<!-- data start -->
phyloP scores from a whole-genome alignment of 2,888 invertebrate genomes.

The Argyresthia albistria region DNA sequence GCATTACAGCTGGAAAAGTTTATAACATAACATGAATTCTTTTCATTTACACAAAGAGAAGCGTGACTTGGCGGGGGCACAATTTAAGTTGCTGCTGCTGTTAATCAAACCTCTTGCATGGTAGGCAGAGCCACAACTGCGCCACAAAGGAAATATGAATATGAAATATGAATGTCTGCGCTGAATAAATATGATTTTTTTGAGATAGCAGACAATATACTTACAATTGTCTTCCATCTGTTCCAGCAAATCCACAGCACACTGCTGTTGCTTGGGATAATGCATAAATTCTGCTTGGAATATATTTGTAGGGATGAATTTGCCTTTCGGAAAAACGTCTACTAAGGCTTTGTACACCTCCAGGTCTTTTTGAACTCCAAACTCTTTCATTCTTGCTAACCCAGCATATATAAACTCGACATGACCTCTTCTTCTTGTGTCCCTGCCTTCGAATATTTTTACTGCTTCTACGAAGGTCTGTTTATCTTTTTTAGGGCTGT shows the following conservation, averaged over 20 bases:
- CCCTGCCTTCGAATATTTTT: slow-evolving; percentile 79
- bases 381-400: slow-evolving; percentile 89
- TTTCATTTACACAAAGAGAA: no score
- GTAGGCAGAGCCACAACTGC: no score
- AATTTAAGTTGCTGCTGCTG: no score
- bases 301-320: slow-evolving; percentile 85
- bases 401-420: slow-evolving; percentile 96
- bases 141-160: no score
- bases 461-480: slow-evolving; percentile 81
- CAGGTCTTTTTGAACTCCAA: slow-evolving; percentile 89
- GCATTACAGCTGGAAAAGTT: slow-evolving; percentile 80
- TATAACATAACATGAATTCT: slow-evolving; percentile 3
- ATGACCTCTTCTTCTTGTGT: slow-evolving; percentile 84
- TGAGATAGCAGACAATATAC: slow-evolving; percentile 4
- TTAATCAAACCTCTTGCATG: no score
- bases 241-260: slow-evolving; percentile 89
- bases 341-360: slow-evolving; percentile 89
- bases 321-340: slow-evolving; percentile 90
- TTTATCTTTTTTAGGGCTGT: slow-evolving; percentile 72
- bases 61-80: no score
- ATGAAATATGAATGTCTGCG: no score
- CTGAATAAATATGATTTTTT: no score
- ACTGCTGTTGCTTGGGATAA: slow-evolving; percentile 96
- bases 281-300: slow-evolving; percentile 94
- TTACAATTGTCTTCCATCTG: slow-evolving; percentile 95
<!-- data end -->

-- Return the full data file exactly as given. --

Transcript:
phyloP scores from a whole-genome alignment of 2,888 invertebrate genomes.

The Argyresthia albistria region DNA sequence GCATTACAGCTGGAAAAGTTTATAACATAACATGAATTCTTTTCATTTACACAAAGAGAAGCGTGACTTGGCGGGGGCACAATTTAAGTTGCTGCTGCTGTTAATCAAACCTCTTGCATGGTAGGCAGAGCCACAACTGCGCCACAAAGGAAATATGAATATGAAATATGAATGTCTGCGCTGAATAAATATGATTTTTTTGAGATAGCAGACAATATACTTACAATTGTCTTCCATCTGTTCCAGCAAATCCACAGCACACTGCTGTTGCTTGGGATAATGCATAAATTCTGCTTGGAATATATTTGTAGGGATGAATTTGCCTTTCGGAAAAACGTCTACTAAGGCTTTGTACACCTCCAGGTCTTTTTGAACTCCAAACTCTTTCATTCTTGCTAACCCAGCATATATAAACTCGACATGACCTCTTCTTCTTGTGTCCCTGCCTTCGAATATTTTTACTGCTTCTACGAAGGTCTGTTTATCTTTTTTAGGGCTGT shows the following conservation, averaged over 20 bases:
- CCCTGCCTTCGAATATTTTT: slow-evolving; percentile 79
- bases 381-400: slow-evolving; percentile 89
- TTTCATTTACACAAAGAGAA: no score
- GTAGGCAGAGCCACAACTGC: no score
- AATTTAAGTTGCTGCTGCTG: no score
- bases 301-320: slow-evolving; percentile 85
- bases 401-420: slow-evolving; percentile 96
- bases 141-160: no score
- bases 461-480: slow-evolving; percentile 81
- CAGGTCTTTTTGAACTCCAA: slow-evolving; percentile 89
- GCATTACAGCTGGAAAAGTT: slow-evolving; percentile 80
- TATAACATAACATGAATTCT: slow-evolving; percentile 3
- ATGACCTCTTCTTCTTGTGT: slow-evolving; percentile 84
- TGAGATAGCAGACAATATAC: slow-evolving; percentile 4
- TTAATCAAACCTCTTGCATG: no score
- bases 241-260: slow-evolving; percentile 89
- bases 341-360: slow-evolving; percentile 89
- bases 321-340: slow-evolving; percentile 90
- TTTATCTTTTTTAGGGCTGT: slow-evolving; percentile 72
- bases 61-80: no score
- ATGAAATATGAATGTCTGCG: no score
- CTGAATAAATATGATTTTTT: no score
- ACTGCTGTTGCTTGGGATAA: slow-evolving; percentile 96
- bases 281-300: slow-evolving; percentile 94
- TTACAATTGTCTTCCATCTG: slow-evolving; percentile 95